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Eye On Candidates
November 5, 2015

Delegate Math May Create Roadblock for Conservative GOP Candidates

One of the underappreciated elements of the presidential nomination process is the way the rules shape the outcome, or at least have the potential to do so. On the Democratic side, in 2008 the so-called “viability rule” in the Iowa caucuses may have pushed the caucus supporters of former New Mexico Gov. Bill Richardson to then-Sen. Barack Obama, bolstering his totals and helping him to win the state, as this 2008 article explains.

The same dynamic may be less likely to have an impact in 2016 with only three candidates, and the third-place candidate struggling to rise above 1 or 2 percent in the polls. But on the Republican side, the analysts over at have a detailed explanation of how the GOP’s rules for awarding delegates could benefit more moderate, establishment-oriented candidates over those of Dr. Ben Carson, Sen. Ted Cruz, and businessman Donald Trump:

The GOP’s Primary Rules Might Doom Carson, Cruz And Trump

There are plenty of reasons to be cautious of national polls that show Trump and Carson leading. They may fail to screen out casual voters, for instance, and leaders at this point in past years have eventually tanked. But perhaps the biggest reason to ditch stock in these polls is that they’re simulating a national vote that will never take place.

In reality, the GOP nominating contest will be decided by an intricate, state-by-state slog for the 2,472 delegates at stake between February and June. And thanks to the Republican National Committee’s allocation rules, the votes of “Blue Zone” Republicans — the more moderate GOP primary voters who live in Democratic-leaning states and congressional districts — could weigh more than those of more conservative voters who live in deeply red zones….

A total of 832 delegates (about 34 percent of all 2,472 delegates) spanning 23 states will be awarded based on results at the congressional district level. Here’s the catch: According to the RNC’s allotment rules, three delegates are at stake in each district, regardless of the partisan lopsidedness of the seat. This creates a “rotten boroughs” phenomenon in which Blue Zone Republicans’ votes can be disproportionately valuable.

For example, three delegates are up for grabs in New York’s heavily Latino, Bronx-based 15th District, which cast just 5,315 votes for Romney in 2012. But there are also three delegates at stake in Alabama’s 6th District, which covers Birmingham’s whitest suburbs and gave Romney 233,803 votes. In other words, a GOP primary vote cast in the bluest part of the Bronx could be worth 43 times more than a vote cast in the reddest part of Alabama.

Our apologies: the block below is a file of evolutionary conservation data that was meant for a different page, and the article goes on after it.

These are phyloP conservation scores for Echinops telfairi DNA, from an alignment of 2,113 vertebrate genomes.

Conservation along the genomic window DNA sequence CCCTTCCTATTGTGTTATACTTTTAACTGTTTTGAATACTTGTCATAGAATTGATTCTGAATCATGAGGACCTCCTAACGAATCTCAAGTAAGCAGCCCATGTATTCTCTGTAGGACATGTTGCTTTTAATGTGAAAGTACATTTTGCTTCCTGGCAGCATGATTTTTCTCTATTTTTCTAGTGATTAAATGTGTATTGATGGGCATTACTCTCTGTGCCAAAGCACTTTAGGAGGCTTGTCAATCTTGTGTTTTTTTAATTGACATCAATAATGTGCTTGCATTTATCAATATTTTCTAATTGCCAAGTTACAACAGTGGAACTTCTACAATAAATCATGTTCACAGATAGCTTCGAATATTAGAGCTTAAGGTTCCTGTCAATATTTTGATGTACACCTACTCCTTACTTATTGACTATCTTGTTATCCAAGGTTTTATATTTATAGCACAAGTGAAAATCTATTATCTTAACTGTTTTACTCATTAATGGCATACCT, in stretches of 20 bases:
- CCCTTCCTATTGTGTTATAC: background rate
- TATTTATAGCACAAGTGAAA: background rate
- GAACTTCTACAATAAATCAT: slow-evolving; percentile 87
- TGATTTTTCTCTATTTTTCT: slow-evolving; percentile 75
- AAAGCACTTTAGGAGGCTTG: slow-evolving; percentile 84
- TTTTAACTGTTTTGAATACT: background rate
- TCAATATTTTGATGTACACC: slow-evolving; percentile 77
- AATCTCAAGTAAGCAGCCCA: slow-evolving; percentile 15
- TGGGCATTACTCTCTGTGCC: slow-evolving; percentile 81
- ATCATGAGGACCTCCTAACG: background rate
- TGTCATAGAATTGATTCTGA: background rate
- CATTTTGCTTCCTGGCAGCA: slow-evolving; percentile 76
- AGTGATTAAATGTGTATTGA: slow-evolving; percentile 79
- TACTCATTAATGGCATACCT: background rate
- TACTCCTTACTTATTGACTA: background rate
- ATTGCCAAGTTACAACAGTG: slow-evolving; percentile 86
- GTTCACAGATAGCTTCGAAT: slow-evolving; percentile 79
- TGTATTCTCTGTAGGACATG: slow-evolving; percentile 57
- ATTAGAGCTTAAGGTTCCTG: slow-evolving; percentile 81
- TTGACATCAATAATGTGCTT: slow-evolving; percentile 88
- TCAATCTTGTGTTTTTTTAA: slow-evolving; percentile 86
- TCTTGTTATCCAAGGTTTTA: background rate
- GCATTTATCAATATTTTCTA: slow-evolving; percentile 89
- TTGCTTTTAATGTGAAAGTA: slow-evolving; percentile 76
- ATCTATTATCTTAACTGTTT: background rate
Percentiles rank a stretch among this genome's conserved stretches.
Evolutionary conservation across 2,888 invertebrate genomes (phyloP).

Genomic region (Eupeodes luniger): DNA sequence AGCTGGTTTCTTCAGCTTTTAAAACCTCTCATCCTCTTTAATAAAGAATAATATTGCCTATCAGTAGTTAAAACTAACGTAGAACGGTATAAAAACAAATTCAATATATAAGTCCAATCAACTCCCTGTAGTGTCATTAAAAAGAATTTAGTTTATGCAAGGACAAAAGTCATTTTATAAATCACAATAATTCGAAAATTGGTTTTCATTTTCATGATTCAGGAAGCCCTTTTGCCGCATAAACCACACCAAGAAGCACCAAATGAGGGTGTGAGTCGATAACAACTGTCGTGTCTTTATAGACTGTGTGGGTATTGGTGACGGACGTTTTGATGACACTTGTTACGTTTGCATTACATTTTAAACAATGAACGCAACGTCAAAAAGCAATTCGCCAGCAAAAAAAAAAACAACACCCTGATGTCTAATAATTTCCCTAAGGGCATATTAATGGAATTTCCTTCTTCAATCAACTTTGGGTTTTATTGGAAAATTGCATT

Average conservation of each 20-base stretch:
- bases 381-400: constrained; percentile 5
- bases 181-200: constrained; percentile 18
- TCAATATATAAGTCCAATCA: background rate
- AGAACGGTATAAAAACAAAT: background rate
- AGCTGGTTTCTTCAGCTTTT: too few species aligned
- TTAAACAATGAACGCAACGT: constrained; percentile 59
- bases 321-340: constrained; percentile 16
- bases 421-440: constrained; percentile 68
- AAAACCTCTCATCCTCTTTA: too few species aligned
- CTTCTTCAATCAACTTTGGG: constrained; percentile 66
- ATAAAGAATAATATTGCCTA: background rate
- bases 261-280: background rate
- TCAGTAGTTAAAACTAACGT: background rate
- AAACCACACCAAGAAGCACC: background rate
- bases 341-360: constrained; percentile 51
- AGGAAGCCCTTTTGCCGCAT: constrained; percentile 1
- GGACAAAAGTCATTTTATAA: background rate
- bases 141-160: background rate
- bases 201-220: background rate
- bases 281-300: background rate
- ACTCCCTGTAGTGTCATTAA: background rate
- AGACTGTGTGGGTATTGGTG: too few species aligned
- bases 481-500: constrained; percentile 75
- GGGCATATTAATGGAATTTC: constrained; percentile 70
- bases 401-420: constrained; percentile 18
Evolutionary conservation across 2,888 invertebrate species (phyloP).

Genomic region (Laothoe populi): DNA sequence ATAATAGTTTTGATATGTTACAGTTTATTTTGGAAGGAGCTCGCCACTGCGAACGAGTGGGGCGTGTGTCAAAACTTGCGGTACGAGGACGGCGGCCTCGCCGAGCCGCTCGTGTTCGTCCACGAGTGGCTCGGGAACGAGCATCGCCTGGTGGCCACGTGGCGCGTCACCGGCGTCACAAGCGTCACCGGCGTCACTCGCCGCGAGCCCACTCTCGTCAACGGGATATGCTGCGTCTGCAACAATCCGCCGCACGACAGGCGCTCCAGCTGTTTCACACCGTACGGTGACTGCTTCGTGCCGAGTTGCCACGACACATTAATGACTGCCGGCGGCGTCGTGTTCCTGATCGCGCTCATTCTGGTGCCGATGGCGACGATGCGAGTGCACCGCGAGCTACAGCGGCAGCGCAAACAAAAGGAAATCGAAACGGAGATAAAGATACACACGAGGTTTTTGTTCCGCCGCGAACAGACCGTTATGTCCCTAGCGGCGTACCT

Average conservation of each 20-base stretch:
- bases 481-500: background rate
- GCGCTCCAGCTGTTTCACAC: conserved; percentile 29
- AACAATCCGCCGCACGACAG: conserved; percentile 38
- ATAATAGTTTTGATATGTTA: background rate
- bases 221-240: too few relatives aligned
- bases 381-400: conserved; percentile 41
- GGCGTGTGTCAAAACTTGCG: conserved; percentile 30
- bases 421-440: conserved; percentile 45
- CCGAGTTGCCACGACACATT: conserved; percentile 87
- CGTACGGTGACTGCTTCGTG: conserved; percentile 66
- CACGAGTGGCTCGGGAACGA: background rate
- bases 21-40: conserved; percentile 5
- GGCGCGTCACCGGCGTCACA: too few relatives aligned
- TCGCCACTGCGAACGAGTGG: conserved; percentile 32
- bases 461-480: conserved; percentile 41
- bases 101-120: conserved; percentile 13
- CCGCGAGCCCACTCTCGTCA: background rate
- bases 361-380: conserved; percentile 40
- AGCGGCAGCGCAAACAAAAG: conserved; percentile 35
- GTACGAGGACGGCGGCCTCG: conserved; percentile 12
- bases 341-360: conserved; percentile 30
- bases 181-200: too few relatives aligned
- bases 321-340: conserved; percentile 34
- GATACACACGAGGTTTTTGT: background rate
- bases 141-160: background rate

In short, a candidate who narrowly ekes out a win in a congressional district with few Republican voters will get just as many delegates as one who dominates in a heavily Republican district. And as the article also notes, the Republicans who live in districts with few GOP voters tend to be more moderate and establishment-oriented.

The effect is somewhat diluted, however, by rules that give additional delegates to states that are reliably Republican in their voting patterns and that have GOP officeholders. But the advantage for more establishment-friendly candidates is very real, as this scenario described in the piece suggests:

[I]f a hard-right candidate like Cruz dominates deeply red Southern districts in the SEC primary, a more electable candidate like Rubio could quickly erase that deficit by quietly piling up smaller raw-vote wins in more liberal urban and coastal districts.

It’s an insightful piece, but it does overlook one potential complication in the theory that may play to the benefit of Carson and Cruz, however. Many of these districts with few Republican voters have significant populations of African-American and Hispanic populations.

The previously mentioned Bronx-based 15th congressional district was won in the 2012 primary by Romney with 653 out of 1075 total votes cast, according to the New York State Board of Elections (the 5315 votes cited previously refers to the general election). Ron Paul finished second with 220 votes. Other New York-area congressional districts had even fewer GOP primary voters – 608 in the 10th, 801 in the 11th, and only 285 in the 16th.

It’s not impossible to imagine Carson drawing African-American voters in some of these areas who might not normally consider voting in a Republican primary, and the same could happen with Cruz and Hispanic voters (although that may be less likely if Sen. Marco Rubio is the establishment candidate). If they are able to draw even a few hundred voters in based on their demographic appeal, it’s easy to see this establishment advantage being blunted, and perhaps even giving new life to an anti-establishment candidate struggling against an establishment rival.

Regardless, this quirk in the election rules on the GOP side could wind up playing a determining factor in the nomination process.